AP: Dozens show at Nevada hearing for collective bargaining bill

By Ryan Tarinelli, The Associated Press

CARSON CITY, Nev. (AP) — Nevada state workers flooded a legislative hearing Thursday night and urged lawmakers to support a bill that would give them the right to collectively bargain.

The hearing drew dozens to show their support for collective bargaining — something that for decades has remained an elusive goal for supportive state lawmakers. Efforts to enact similar bargaining stretch back at least 46 years in Nevada, but the bills have continually failed at various points in the legislative process.

“It is necessary. The time is now,” said Richard McCann, executive director of the Nevada Association of Public Safety Officers.

State workers voiced a litany of workplace-related concerns and said collective bargaining would provide an avenue to addressing them. In general, supporters say the legislation would lead to less turnover, improved services and better working conditions.

William Gibbs, a mental health counselor (and member of AFSCME Local 4041), said state workers are not asking for anything extra, just fairness. “I wish it would’ve been here when I started,” he said.

Opponents warn the bill could come with an increased price tag for Nevada and hamper its ability to handle a future economic crisis because of increased labor costs.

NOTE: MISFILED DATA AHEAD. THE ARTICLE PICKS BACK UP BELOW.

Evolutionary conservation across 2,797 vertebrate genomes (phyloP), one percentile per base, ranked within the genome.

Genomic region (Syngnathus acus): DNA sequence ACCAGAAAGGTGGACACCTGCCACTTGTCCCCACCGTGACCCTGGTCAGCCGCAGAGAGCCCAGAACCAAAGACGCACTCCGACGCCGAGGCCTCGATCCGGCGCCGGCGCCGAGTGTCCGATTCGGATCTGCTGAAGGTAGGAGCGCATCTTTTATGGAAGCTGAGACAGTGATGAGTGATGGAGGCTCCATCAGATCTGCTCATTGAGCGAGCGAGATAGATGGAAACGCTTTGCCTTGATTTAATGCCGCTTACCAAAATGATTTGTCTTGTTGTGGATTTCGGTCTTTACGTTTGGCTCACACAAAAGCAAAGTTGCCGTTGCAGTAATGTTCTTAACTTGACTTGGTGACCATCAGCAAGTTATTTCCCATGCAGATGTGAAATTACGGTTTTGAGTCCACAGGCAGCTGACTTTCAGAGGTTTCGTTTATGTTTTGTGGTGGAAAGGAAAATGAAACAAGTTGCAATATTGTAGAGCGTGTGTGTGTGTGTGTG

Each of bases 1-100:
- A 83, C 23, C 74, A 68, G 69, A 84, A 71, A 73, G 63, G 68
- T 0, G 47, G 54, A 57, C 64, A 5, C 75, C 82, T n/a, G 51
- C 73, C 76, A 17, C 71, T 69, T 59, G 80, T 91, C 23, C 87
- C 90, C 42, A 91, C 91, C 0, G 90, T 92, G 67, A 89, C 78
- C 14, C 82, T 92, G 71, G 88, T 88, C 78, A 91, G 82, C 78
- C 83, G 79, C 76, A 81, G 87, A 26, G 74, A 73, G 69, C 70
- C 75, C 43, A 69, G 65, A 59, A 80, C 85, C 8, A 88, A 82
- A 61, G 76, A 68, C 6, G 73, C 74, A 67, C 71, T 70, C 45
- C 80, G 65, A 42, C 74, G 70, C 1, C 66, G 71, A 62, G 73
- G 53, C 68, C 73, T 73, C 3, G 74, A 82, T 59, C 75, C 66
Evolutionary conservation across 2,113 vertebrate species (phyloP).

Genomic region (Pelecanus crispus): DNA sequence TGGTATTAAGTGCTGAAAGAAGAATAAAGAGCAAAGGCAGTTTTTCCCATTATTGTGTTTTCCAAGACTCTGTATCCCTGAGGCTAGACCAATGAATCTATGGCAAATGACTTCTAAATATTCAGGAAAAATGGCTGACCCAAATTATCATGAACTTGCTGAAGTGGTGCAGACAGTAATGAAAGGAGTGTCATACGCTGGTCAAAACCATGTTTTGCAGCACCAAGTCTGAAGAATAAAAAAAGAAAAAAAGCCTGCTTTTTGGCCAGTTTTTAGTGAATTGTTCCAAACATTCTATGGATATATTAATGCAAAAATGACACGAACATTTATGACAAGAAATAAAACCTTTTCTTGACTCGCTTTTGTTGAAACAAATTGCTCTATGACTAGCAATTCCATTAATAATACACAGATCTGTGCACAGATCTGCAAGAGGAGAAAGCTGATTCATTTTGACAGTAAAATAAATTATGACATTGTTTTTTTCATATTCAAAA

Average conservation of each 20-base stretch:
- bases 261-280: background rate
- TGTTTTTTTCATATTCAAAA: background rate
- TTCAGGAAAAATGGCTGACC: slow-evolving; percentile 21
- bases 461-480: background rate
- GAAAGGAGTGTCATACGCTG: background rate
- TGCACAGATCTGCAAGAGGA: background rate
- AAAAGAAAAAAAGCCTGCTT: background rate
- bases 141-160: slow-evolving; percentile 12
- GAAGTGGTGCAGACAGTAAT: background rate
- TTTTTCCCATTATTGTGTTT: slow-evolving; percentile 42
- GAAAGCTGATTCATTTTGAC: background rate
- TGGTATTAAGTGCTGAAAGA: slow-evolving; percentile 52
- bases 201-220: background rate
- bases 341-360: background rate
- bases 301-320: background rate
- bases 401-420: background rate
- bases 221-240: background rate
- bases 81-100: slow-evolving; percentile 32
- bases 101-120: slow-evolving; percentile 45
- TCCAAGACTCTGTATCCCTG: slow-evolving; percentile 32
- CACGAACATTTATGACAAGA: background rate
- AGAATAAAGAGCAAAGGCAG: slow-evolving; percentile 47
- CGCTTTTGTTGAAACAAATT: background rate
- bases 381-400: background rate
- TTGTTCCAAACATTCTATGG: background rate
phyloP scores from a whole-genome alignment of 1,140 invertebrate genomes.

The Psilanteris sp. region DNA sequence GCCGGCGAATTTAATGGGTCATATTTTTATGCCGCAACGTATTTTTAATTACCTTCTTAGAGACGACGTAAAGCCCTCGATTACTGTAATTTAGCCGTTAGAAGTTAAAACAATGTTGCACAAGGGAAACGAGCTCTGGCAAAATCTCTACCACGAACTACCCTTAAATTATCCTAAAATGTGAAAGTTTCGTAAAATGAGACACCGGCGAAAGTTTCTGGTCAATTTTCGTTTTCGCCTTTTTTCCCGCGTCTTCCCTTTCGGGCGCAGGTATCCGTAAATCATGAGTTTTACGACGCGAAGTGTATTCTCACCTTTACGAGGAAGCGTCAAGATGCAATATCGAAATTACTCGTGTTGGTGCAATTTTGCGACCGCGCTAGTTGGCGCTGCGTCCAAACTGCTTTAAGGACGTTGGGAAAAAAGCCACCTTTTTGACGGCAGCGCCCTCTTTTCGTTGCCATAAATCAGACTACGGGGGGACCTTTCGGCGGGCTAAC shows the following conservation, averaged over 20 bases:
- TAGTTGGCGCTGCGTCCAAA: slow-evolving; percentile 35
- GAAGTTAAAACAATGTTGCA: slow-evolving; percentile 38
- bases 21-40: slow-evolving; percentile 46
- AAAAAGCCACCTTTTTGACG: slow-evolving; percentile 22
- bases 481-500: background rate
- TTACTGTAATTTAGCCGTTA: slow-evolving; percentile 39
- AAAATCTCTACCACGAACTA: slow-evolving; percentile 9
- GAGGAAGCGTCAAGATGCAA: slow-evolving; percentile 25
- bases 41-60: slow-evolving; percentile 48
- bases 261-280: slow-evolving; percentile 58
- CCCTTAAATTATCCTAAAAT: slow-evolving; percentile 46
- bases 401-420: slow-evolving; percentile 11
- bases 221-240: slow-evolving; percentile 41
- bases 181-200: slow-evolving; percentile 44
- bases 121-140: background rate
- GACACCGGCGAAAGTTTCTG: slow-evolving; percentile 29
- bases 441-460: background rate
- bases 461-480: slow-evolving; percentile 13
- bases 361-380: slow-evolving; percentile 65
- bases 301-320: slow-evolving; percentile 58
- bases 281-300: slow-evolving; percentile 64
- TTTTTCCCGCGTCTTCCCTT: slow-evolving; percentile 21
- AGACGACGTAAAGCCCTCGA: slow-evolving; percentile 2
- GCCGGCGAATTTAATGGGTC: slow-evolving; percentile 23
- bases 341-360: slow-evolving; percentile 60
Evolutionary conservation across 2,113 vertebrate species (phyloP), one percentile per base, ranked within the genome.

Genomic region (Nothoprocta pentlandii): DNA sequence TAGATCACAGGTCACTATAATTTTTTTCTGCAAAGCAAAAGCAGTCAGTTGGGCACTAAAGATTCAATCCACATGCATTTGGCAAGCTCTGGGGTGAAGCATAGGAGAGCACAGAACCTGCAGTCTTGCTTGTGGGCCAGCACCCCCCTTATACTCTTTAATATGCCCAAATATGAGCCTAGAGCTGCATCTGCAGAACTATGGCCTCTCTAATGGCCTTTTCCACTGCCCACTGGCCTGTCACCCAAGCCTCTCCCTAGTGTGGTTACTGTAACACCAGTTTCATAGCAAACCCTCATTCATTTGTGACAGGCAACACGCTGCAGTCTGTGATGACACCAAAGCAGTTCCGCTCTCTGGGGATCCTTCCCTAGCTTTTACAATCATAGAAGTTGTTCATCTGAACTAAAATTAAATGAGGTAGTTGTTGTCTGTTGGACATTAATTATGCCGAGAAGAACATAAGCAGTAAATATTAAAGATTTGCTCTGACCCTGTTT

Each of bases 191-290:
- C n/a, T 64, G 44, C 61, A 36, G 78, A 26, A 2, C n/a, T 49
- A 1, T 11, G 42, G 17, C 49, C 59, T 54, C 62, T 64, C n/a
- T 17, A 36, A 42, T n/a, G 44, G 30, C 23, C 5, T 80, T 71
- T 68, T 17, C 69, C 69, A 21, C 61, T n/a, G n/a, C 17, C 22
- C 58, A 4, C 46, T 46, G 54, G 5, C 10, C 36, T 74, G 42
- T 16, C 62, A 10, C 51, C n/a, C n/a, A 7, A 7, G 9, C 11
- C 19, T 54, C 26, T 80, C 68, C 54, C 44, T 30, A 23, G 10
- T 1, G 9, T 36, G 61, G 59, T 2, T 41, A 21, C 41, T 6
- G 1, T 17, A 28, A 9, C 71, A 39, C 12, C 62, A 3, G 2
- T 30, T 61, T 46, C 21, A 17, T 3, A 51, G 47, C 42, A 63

Representatives from the Las Vegas Metro Chamber of Commerce and the chamber of commerce for the Reno and Sparks area spoke in opposition to the measure.

Paul Moradkhan, a registered lobbyist for the Las Vegas Metro Chamber of Commerce, said the organization is concerned about how the bill will affect the long-term stability of the state’s budget. Nevada’s expenditures, he said, will see a significant increase if state workers are given the right to collectively bargain.

The measure seeks to allow state workers the right to bargain collectively over wages, hours and other employment conditions. State workers given the ability to collectively bargain under the bill would include janitors, secretaries and accountants, among others. That right would not extend to managerial employees under the bill.

Sen. David Parks said state workers are underpaid and the legislation would be a step forward. Officials from the American Federation of State, County and Municipal Employees presented the legislation to lawmakers.

The National Conference of State Legislatures reports a majority of states have some form of collective bargaining for state employees. 

Read the original article here.